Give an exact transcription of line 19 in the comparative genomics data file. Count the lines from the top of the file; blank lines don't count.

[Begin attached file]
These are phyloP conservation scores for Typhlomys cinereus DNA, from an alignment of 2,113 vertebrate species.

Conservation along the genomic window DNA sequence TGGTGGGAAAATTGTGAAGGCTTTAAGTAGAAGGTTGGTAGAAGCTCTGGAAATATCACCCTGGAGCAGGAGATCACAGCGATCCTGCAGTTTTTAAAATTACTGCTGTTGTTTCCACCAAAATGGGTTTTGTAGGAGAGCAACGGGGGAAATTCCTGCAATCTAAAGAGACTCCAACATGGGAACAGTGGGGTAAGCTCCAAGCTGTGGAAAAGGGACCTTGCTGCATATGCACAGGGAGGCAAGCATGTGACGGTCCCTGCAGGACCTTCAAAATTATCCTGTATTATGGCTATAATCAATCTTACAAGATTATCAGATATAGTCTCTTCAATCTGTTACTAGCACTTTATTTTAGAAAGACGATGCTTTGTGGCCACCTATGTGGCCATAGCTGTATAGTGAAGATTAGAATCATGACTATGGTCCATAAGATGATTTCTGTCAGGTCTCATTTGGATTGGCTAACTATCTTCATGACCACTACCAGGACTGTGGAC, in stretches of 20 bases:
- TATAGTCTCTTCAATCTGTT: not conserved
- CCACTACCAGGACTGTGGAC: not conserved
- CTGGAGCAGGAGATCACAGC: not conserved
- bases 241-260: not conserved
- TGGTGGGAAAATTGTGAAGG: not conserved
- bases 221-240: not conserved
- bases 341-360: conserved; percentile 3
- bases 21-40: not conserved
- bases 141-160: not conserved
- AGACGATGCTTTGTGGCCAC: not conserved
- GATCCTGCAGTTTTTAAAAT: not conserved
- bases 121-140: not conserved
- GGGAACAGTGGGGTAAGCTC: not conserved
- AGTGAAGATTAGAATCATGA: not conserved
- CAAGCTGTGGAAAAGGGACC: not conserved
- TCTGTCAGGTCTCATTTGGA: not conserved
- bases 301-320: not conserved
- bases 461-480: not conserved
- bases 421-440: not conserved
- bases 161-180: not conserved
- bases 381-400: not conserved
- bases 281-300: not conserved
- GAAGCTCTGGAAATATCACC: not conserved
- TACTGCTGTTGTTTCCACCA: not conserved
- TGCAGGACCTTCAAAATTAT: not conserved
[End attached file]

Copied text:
- bases 301-320: not conserved